If this thinking is wrong (and by this time I was 100% sure it was), how do I move forward? What is my motivation if suddenly I feel guilty for all the things I have? Do I even set goals for myself or should I just be content and see what falls in my lap? Should I just sell everything and move to the jungle? Jeremiah 17:9-10 says "The heart is deceitful above all things and beyond cure. Who can understand it? 'I the Lord search the heart and examine the mind, to reward each person according to their conduct, according to what their deeds deserve.'” According to this verse, God searches through the thing we can't understand: our own hearts. The part of us that we think we control but it deceives and confuses us. God looks through our hearts like a cardiologist looking for a blockage. He sorts out how we feel and how we act by looking inward and sorting out the motive. The motive will prove to be either for God or for ourselves. The scary part is that God knows before we know and by the time we find out, we are usually pretty far away from the shore.

Trying to solve this equation took me all the way back to the Creation story. Genesis 1:26 says "Then God said, 'Let us make mankind in our image, in our likeness, so that they may rule over the fish in the sea and the birds in the sky, over the livestock and all the wild animals, and over all the creatures that move along the ground.'” What was done here?

1. God made us differently than all His other living things. If you thought for ten seconds about how different we are from plants and other animals, our ambitions, emotions, need for connection, and longing for love truly sets us apart from the rest of creation.

2. We were given the expectation and responsibility to rule over what was given to us, not to let it rule us. All the things existed before we got here. We created none of it, but were told to subdue it.

We were made differently and we were made to steward.

We were set apart and placed above all other things.

We are not only made BY God, but we are made FOR God, and so is everything else.

As Christians we muster a lot of confidence in knowing we are made by God and set apart for a plan before we were put together in our mother's womb (Jeremiah 1:5), and we should! God didn't call us to live a life under the weight of fear and shame and anything else Satan will use confuse the heart. But the experiences, the things, and the relationships are not for us, they are for Him. But in what way? If I get a promotion at work, how is that for God? Rather than asking that question, we should ask "how is it not?"

If we are made for God, then all of our advancement is too. Are we ever yielding and asking God "okay, Lord, what would you have me to do with this?" If we keep asking ourselves that question, it's like we come down from the clouds and start seeing the Kingdom at the ground level. We should see people, pain, problems, and inconvenience. We need to look no further than the life of Christ. With every bit of attention Jesus got, He yielded to the Father before praise or rebuke. Christ loved His father, but also loved people. He came to bring the low to high places, but not at the expense that they forget what the blessings are for. Whether we are in a valley or on the mountaintop, everything... EVERY.THING. is meant to bring us closer to Him and for His glory. If we approach blessing that way, wouldn't we be less heart-broken when it doesn't last forever? Wouldn't we keep our feet on the ground about the fact that we can lose everything in a heartbeat? Wouldn't we appreciate it more because we understand it's brevity? Wouldn't we have ammunition against the schemes of the enemy meant to confuse and destroy us? Wouldn't we quit making idols of earthly things?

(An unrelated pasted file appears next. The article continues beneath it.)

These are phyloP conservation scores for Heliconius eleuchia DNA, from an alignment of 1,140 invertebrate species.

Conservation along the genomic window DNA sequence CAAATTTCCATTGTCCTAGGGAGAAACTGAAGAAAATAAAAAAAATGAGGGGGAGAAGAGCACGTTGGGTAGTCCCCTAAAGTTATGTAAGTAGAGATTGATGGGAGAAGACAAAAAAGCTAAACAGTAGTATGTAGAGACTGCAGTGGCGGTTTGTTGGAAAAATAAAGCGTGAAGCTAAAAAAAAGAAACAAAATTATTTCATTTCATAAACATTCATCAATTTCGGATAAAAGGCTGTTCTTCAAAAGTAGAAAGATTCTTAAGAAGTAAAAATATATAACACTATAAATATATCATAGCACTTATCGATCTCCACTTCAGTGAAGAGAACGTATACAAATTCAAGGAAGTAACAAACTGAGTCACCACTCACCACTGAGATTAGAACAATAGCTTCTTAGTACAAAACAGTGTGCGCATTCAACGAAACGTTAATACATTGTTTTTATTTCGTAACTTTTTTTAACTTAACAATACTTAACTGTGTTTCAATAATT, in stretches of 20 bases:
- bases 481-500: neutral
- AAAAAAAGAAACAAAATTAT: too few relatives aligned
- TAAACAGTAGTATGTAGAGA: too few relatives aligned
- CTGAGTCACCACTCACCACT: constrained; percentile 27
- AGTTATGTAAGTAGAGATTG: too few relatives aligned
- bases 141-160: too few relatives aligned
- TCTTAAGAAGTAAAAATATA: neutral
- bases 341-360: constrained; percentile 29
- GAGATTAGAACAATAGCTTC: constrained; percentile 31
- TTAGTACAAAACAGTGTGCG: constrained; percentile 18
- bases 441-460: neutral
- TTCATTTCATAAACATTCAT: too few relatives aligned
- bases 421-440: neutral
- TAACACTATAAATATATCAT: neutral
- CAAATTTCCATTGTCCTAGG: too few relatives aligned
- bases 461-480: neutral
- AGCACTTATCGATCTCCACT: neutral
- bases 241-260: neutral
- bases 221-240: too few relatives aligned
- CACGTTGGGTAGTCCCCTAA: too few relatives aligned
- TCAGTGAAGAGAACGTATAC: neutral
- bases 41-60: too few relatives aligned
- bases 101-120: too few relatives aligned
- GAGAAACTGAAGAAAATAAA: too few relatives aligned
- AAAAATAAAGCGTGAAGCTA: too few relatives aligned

Wouldn't we be more blessed?

Yes, we would.

I close with this fact: if Christ never did another thing for us, He paid for our sins and that is more than enough. Do you believe that? Do you believe that is enough for your life? What if He never grants another request, do you still trust Him?

David’s Prayer after building his immaculate temple to the Lord:

“But who am I, and who are my people, that we should be able to give as generously as this? Everything comes from you, and we have given you only what comes from your hand. We are foreigners and strangers in your sight, as were all our ancestors. Our days on earth are like a shadow, without hope. Lord our God, all this abundance that we have provided for building you a temple for your Holy Name comes from your hand, and all of it belongs to you. I know, my God, that you test the heart and are pleased with integrity. All these things I have given willingly and with honest intent. And now I have seen with joy how willingly your people who are here have given to you.

1 Chronicles 29:14-17

Think about this as you embark on this week. You are made by God, but you cannot forget you are also made FOR God. What would you do with your talents and gifts if you remembered they are for God and not yourself?

36 views0 comments

Recent Posts

See All
  • Facebook

©2018 by A Paige on Faith.